The never ending dispute between Strasbourg and Brussels
By Kerstin Acker Translation by Andrew Kimpson
Without a doubt the city of Strasbourg is where Europe’s heart beats and where the spirit of Europe took it roots.
But does the city rightly bear the title of the capital of Europe ? The protest is growing and is becoming especially loud in regard to keeping the European Parliament in Strasbourg.
Should everything in the future only take place in Brussels? The number of petitions is growing daily and the protest is gathering pace.
The opposition is biding its time to react. But it does exist. With the backing of MEP Briggite Fouré (PPE-DE) and leadership of Pierre Savreux and Fabrice Hinschberger, the organisation “One City” has been founded. They aim to make sure all central offices of the European Parliament (administration, commissions, meetings) are to be held in Strasbourg.
It is unclear whether the initiative will be successful in silencing the protests.
Nevertheless, it is an appropriate response to the petition submitted by Margot Wallström which called for the European Parliament headquarters to be in Brussels. More information and support forms for the initiative can be found on the website One City and in the Facebook-group.
This petition is aimed at the wider public
With the title ‘Strasbourg has been made the victim of Experiment Hold Up for many years’, the founders of the organisation “One City”, Pierre Savreux und Fabrice Hinschberger, have circulated a petition aiming to get signatures of European citizens.
The aim of the petition: to uphold the agreement for staging sessions of the European Parliament solely in Strasbourg. It will require at least one million signatures before the petition can be brought before the European Parliament and be considered.
The organisation’s arguments for the parliamentary seat are simple but clear: “Strasbourg embodies a certain conception of Europe: a Europe for the people, a Europe of democracy, a Europe for human rights. And when the world takes a look at Europe, it looks at Strasbourg and not at Brussels!”, as stated by Pierre Savreux. “If the European Parliament leaves Strasbourg, Europe will lose what it currently represents, what makes it attractive and what it is. And that just can’t be allowed to happen” added Fabrice Hinschberger. They are convinced that this petition is essential if these “underhand attacks coming out of Brussels are to be brought to an end.”
“Strasbourg is the heart of the European Union”
In an institutional sense Strasbourg is the capital of Europe, since it is the home of the European Parliament, the Council of Europe and the European Court of Human Rights. The city plays a vital role within European communications and follows a modern understanding of democracy and human rights. In addition, Strasbourg is a city with a unique history; the symbol of Franco-German reconciliation. What other city can say that it has changed its “nationality” four times in the last century alone?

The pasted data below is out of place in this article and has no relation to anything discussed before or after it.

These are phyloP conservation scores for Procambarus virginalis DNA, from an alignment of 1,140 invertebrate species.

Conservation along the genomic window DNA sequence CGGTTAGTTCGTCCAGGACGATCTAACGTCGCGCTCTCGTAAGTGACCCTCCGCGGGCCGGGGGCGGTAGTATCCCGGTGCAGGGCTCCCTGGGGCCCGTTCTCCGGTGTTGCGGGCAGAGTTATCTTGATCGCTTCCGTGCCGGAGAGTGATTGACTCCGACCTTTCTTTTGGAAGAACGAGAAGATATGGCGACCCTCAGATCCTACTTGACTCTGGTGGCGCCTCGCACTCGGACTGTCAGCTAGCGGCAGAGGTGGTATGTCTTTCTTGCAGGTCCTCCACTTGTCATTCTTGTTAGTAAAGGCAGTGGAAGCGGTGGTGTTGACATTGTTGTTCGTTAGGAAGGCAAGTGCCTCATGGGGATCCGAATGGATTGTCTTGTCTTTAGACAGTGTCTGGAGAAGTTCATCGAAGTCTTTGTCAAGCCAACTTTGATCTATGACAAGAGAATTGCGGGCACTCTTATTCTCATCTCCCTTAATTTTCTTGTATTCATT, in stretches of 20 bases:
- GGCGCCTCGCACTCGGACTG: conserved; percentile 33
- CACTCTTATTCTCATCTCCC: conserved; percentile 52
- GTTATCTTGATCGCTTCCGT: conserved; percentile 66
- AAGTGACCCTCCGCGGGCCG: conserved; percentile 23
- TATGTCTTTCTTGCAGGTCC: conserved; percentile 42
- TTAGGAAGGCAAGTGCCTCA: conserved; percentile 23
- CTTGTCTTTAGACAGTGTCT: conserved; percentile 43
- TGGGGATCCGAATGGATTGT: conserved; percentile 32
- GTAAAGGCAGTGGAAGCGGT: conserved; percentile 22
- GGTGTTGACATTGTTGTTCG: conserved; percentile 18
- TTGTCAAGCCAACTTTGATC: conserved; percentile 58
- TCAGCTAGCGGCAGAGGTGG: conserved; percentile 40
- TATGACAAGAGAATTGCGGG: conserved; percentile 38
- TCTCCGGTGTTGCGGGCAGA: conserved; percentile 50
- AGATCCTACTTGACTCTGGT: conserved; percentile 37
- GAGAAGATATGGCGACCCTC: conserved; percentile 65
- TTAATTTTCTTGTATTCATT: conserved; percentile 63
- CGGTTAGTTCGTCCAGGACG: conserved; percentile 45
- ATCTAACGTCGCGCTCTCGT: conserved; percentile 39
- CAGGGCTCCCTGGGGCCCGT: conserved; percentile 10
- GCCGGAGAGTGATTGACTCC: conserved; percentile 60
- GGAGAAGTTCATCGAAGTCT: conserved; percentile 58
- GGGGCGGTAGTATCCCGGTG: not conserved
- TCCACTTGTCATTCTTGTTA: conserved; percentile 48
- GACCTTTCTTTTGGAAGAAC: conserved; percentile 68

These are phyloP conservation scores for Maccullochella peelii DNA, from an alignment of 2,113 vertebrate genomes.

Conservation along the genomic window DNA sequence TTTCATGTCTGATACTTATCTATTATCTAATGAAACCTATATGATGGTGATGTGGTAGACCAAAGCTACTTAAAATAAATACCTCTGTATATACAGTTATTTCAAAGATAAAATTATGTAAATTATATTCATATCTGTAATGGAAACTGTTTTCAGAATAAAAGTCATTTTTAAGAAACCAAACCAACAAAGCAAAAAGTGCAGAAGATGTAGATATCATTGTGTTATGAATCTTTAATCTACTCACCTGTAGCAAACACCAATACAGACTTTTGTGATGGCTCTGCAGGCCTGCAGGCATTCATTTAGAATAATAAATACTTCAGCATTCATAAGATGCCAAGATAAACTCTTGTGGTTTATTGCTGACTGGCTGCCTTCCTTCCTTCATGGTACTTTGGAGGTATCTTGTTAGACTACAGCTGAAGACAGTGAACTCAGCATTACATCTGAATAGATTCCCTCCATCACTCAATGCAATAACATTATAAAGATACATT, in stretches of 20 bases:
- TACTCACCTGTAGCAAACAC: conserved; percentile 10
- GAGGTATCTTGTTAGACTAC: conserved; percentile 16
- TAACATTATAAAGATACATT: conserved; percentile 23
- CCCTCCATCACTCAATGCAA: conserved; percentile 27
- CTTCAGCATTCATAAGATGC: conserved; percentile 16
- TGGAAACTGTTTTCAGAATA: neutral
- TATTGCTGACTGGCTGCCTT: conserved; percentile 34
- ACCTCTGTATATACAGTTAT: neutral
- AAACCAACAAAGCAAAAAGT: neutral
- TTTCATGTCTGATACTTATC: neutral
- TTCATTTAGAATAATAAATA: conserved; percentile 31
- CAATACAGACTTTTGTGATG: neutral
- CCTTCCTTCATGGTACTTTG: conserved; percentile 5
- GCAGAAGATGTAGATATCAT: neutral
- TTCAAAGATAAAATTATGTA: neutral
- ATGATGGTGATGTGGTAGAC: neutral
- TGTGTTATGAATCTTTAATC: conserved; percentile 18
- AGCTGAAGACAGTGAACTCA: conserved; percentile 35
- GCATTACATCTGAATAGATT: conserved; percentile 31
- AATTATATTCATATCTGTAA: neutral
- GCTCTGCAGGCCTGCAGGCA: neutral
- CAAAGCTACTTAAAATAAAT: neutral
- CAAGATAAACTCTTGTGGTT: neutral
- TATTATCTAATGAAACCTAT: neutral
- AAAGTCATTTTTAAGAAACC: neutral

"We are not against Brussels, but we must recognise the heart of Europe and that its 27, one day perhaps 33, countries must return to its birthplace. And this is in Strasbourg, thanks to the Franco-German reconciliation”, reaffirmed Savreux.
If the petition is successful and the aim of bringing a single seat of parliament to Strasbourg is achieved, many things would be much clearer and simpler. The organisation wants a “modernisation of dialogue at the centre of the three institutions, to ensure the synergy between and necessary controls of the Commission, Council and Parliament.” This would make possible the use of video conferencing or the permanent presence of the Commission and the European Council in Strasbourg.
Not least, it should be remembered that if all institutions of the European Union were to come together in Strasbourg, it would enable the Parliament to become an EU institution to which all citizens of the European Union could identify, since they would recognise Strasbourg as the capital and heartbeat of Europe. “Nobody challenges Frankfurt as the location for the European Central Bank, for example, or the status of Brussels as the European executive and the same goes for Luxemburg! Why should Strasbourg’s status be called into question?!” reply both leaders of the organisation unanimously.
At the same time, they hope to profit from the French Presidency of the EU, so that their demands may be heard. “This is the opportunity we need to put the debate under the media spotlight!”
Faced with a Europe that currently seems to be getting more technocratic, Strasbourg presents a good alternative and an opportunity to bring the people of Europe closer together, “especially after negative election results concerning the new constitutional plans and the Lisbon Treaty… Strasbourg embodies all the positives of Europe, it stands for reconciliation and a new start and offers Europe the footing it needs.
All interested European citizens are invited to sign the petition, which will be presented to the European Parliaments Petitions Commission. The organisation hopes to find the necessary support that will give more weight to their argument. Discussions have so far mostly been lead by Catherine Trautmann (EP, PSE, FR) and Bernd Posselt (PE, PPE-DE, DE) on a trans-political and international level.
The organisation is currently limited to parliamentary action. Nevertheless, a press conference has been arranged to inform all citizens about the initiative.